Coping with the Death of the Family Pet
The time your pet dies is a difficult time. Perhaps your grieving had been started if your pet was terminally ill. Maybe you came home one night and found your special pal curled up in his bed, and he just had not awakened from sleep. Whether the death was sudden or slow, the common stages of grief are inevitable and necessary.
When grief can be expressed, healing can begin. In addition, healing takes a shorter time when your feelings can be voiced. Children often do not know how to express their grief and many times show it differently then adults. Adults can be confused when a child does not show the same signs of grief as an adult. Children express grief and loss in ways that often are not understood by adults. Be accepting and understanding and be aware children may not seem unhappy and yet still be grieving.
– Death is part of a child’s life-especially with TV and video games. However, they learn that death is permanent as they get older.
– Children do experience death through losing pets, family members, friends and people at school. If you do not talk about the loss children might think you are hiding something from them.
– Kids will use their own imaginations to fill in gaps about death if they have no way to talk about or express their loss. Their imaginations might be more scary than real life.
– Kids who are not included loose the opportunity to learn and be part of family events. Children learn from adults how to act, behave and express emotions.
– Children who are not included in the death process can develop anxiety and may get resentful.
– Kids are very aware of their surroundings.
Death brings opportunities to work through grief for children and adults. There are many acceptable ways to get feelings “out”. Here are some ideas to help you get your grief process started.
Talk to others:
Cry and laugh and remember with warmness all the happy times. Be sure to discuss your feelings of loss yourself, and have your children do the same. When talking honestly with children be careful of your wording. For example, if you had to euthanize your pet, never use the terms “put to sleep” or “gone away”. Children can become afraid to sleep at night, or worry that you will do the same to them as you did to your pet if they become sick.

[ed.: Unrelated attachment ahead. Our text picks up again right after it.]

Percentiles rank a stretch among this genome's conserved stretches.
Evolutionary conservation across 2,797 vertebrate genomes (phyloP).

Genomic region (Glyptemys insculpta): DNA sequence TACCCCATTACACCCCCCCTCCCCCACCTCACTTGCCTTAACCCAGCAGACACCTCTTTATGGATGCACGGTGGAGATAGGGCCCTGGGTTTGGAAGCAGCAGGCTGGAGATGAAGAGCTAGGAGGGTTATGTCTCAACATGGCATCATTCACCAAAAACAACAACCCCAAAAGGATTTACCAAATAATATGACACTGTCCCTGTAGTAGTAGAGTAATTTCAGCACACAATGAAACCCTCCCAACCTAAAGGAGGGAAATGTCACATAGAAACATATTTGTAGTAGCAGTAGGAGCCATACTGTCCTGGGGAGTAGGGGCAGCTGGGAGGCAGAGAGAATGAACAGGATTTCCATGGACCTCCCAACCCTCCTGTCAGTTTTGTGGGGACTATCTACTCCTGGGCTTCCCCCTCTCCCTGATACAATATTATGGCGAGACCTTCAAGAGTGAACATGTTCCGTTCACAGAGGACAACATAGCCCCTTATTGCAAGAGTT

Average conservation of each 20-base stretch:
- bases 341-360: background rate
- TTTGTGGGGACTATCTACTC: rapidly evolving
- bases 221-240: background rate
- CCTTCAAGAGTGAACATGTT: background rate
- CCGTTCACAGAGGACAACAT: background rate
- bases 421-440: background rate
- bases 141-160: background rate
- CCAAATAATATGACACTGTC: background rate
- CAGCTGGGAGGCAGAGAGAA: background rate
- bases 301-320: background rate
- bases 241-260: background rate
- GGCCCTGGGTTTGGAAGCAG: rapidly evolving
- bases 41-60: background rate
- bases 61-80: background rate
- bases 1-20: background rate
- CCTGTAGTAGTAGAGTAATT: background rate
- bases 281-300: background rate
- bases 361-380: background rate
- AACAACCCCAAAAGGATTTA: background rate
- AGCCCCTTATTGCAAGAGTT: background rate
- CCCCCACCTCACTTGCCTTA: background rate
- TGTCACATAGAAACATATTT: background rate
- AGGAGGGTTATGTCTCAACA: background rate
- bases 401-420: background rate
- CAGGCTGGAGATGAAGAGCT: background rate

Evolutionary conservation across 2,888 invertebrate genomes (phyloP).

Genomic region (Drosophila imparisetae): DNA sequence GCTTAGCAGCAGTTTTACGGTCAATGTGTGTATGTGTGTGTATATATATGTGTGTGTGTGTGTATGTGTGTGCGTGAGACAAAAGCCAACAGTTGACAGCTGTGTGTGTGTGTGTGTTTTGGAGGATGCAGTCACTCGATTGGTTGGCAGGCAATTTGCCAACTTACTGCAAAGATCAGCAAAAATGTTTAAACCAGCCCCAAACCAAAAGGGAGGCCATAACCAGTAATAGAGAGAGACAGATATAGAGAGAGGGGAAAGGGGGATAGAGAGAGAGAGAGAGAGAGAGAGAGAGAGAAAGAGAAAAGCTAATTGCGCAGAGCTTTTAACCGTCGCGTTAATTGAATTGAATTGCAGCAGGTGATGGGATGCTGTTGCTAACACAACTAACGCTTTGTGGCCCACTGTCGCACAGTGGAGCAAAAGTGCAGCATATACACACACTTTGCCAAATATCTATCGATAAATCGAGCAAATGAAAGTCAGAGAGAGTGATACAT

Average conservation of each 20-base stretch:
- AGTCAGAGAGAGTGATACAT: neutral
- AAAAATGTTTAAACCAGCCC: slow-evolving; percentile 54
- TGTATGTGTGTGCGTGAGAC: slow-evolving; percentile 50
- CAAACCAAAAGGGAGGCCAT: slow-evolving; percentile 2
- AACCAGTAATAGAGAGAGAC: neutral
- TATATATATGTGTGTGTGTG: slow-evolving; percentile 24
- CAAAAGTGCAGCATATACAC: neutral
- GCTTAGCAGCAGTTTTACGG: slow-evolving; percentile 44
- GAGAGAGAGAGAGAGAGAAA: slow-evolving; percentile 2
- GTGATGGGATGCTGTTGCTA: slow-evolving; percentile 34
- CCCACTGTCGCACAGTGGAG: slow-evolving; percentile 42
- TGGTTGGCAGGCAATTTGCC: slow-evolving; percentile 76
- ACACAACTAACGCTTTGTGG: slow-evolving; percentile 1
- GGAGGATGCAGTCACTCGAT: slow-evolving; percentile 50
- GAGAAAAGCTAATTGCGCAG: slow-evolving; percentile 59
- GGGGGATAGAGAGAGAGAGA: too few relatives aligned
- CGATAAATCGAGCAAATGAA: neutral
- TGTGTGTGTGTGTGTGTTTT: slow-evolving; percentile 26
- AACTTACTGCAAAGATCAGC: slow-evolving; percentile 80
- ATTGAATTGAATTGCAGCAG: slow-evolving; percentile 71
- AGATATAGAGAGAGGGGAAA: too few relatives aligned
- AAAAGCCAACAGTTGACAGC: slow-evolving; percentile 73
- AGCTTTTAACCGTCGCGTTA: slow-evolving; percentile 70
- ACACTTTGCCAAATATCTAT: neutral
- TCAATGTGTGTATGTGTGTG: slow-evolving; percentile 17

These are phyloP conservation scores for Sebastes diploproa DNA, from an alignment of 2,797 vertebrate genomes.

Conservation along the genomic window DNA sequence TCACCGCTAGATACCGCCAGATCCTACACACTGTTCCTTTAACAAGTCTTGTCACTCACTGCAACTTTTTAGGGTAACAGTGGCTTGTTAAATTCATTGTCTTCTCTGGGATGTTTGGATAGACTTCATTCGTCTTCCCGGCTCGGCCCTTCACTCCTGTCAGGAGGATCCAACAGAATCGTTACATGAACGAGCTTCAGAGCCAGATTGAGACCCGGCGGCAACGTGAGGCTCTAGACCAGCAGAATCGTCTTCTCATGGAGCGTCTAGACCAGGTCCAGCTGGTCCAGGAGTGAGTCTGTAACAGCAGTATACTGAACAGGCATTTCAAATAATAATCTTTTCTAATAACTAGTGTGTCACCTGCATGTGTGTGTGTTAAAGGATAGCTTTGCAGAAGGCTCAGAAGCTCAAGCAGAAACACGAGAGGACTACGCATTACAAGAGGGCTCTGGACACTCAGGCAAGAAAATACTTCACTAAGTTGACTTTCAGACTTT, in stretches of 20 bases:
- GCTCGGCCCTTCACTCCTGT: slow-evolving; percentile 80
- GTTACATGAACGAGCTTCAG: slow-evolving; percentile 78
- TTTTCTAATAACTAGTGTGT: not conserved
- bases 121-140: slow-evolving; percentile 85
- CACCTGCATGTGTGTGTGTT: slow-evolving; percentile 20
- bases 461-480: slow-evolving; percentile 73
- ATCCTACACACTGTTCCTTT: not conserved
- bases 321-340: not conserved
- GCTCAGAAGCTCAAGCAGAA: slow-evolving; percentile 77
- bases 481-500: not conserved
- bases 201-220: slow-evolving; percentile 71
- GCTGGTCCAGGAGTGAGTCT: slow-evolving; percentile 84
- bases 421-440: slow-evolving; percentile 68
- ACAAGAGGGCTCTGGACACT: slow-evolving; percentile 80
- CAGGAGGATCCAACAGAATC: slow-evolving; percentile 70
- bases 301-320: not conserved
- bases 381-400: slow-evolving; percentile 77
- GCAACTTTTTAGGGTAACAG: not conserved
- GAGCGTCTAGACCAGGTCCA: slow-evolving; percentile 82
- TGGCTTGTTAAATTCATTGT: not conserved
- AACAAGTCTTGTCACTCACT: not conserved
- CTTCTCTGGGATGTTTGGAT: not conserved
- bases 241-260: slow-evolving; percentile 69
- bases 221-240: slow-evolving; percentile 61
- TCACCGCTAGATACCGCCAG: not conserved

Celebrate the Life of the Pet:
Find closure by having funeral or memorial services. Have your children help plan the service. If your pet has been cremated consider where you will put the ashes. There are many options available now that include a home memorial garden or a pet cemetery. There are also new funeral memorial technology options such as a burial at sea, also known as memorial reefs, as well as new ways to create genuine and personalized memorial diamonds from a lock of your pets hair or their cremated remains.
Having visual memories of a pet can help children and adults through their grieving process. Creating or displaying the memorial can help get feelings expressed. Activities for your children can include making a picture, writing a poem or story, or creating a scrapbook of your pet. Perhaps you could frame a special photo or a paw print of your pet. In the spring and summer planting a flower or buying a little garden statue for the yard or house is a healing way to grieve. We also strongly suggest that you consider pet memorials, which are very common, helpful, and healing memorial options for a pet loss.
Make a Donation:
Giving to others while grieving seems to help people during this difficult time. Make a donation to the animal shelter, or give a scholarship to the veterinary clinic for someone else that might not be able to afford services there for their pet. After you have had time to grieve and want to have the presence of an animal around, consider donating your time with animals. Many humane shelters need people to walk dogs, to foster animals and to help in the adoption process.
Getting a New Pet:
After the loss of a pet, some people want to get a new one right away in hopes it will help ease their pain. This is not recommended, since it does not usually allow for enough time for grief, coping with loss, and healing. A new pet should not be viewed as a way to quickly and easily replace the pet you lost.
© 2010 Kelasan, Inc.